Impulses arriving from visceral structures and converging onto interneurons also receiving somatic afferents activate ascending pathways to the brain that result in the perception of pain in the somatic structure. In addition, more somatic than visceral input occurs because the viscera are much more sparsely innervated with sensory receptors. This suggests that visceral input has much more diffuse functional effects than the corresponding somatic afferents do. For example, it appears that many of the somatic C fibers terminate primarily in focal areas of layer II of the cord. Visceral C fibers extend for several segments and give off collaterals at regular intervals. Only about 10% of the inflow into the thoracolumbar spinal cord comes from visceral structures (14). This sparse innervation but wide distribution of visceral afferents may be the basis for the diffuse nature of most visceral pain. The evidence indicates that the widespread effects of visceral input are due more to functional (spread of activity through networks) than anatomic (many collateral branches) divergence (15).

 

The overlap of input onto common interneurons within the gray matter of the spinal cord is also the basis for the activation of somatic muscle activity seen with visceral disturbances. The excitatory drive provided onto common interneurons by visceral input activates not only sympathetic outflow back to visceral structures but also motoneurons (both alpha and gamma) that innervate skeletal musculature. The result is a tonic activation of skeletal muscles in the referral area of visceral input. This is the viscerosomatic reflex manifestation, or splinting, that is seen, for example, in appendicitis.

 

These relationships also underlie the reverse phenomenon, that of the somatovisceral reflex, in which somatic input alters sympathetic and parasympathetic outflow. The data on the convergence of somatic and visceral input are beginning to explain the interrelations between visceral and somatic structures, especially when nociceptive input is activated.

 

There are descending influences on the activity of both somatic and visceral reflex pathways. In many of the reflex loops driven by both visceral and somatic input, there is a strong effect of descending pathways on the long-lasting excitability of the reflex outflow. These descending influences can maintain the excitability of the reflex for extended periods. They may account for some of the long-term increases in sensitivity, muscle contractions, and hyperexcitable sympathetic output seen especially with visceral disturbances. Likewise, the long-lasting descending influences can be inhibitory, resulting in lowered somatic or autonomic outflow. For example, the effects of rib-raising techniques (a somatic stimulation) on sympathetic outflow seem to be primarily inhibitory through the descending brain influences, resulting in decreased vasoconstriction and better fluid flow in the thoracic area.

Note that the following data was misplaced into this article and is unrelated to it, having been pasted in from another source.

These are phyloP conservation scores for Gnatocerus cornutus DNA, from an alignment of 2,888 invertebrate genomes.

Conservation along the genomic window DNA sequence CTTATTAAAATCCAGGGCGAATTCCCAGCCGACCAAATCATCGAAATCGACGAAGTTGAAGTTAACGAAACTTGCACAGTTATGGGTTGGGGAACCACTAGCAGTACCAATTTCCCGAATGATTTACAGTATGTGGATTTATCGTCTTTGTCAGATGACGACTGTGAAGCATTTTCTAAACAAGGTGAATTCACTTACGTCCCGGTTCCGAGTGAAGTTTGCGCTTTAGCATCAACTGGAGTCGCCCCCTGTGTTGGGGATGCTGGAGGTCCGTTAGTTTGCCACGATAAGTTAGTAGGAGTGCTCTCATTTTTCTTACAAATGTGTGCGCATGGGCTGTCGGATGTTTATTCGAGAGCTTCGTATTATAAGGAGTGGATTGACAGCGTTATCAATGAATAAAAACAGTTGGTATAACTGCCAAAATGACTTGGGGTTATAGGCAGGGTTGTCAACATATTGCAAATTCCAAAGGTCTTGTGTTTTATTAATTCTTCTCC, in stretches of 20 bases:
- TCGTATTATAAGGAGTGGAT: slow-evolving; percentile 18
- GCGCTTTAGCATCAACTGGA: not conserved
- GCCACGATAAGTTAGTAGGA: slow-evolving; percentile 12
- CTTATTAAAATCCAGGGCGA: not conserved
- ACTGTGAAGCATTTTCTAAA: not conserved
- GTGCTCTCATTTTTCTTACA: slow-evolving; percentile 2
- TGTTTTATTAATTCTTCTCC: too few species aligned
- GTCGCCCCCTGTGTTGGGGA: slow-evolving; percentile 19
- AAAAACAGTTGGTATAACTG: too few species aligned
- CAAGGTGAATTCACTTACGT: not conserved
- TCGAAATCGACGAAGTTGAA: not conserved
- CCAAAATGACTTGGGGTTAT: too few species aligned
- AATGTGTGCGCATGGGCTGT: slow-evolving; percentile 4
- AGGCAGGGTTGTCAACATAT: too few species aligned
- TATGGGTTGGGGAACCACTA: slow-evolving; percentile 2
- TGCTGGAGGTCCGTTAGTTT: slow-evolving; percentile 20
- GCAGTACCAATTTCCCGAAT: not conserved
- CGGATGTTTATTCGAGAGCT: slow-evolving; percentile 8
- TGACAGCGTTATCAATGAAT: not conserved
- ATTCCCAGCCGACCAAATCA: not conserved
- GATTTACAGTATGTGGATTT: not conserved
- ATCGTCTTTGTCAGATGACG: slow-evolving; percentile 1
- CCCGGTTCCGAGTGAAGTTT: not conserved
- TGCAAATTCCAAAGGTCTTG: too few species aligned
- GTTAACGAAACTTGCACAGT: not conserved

Although much of our information on the activation of sympathetic afferents by skeletal input has come from nociceptive input, there is evidence that sympathetic output can also be strongly driven independent of nociception by muscle proprioceptors. For example, Kaufman (17) has shown large effects on sympathetic outflow driven by alteration of proprioceptive input from muscles. Pickar and his colleagues have also found evidence for somatosymapthetic reflex interactions from the low back (18). Thus, the evidence for activation and control of sympathetic activity by somatic input strongly suggests a basis for musculoskeletal activity in the regulation of body function through somatovisceral reflexes. Likewise, recent research by Jou and Foreman (19) has shown that cardiac efferents can have dramatic influences on muscle activity, supporting the role of viscerosomatic reflex connections as underlying the effectiveness of palpatory diagnosis in visceral disease states.

 

However, the direct interactions through the spinal cord of visceral and somatic inputs are not the only important means of interactions. Goehler and her colleagues have delineated a strong vagal to brain input that is primary in signaling pathogenic disturbances in the gut (20– 22). The vagus is a very potent signaler for the very short latency first immune response to impending infections. The total response to vagal signals involves autonomic, somatic, and psychological responses that prepare the body to fight the infection. Called the bottom-up response, it prepares the whole system for defense. Interestingly, the same response can occur from the “top down” being triggered by psychological stress (21). The complexity of visceral, somatic, and psychological interactions is truly remarkable and only beginning to be understood.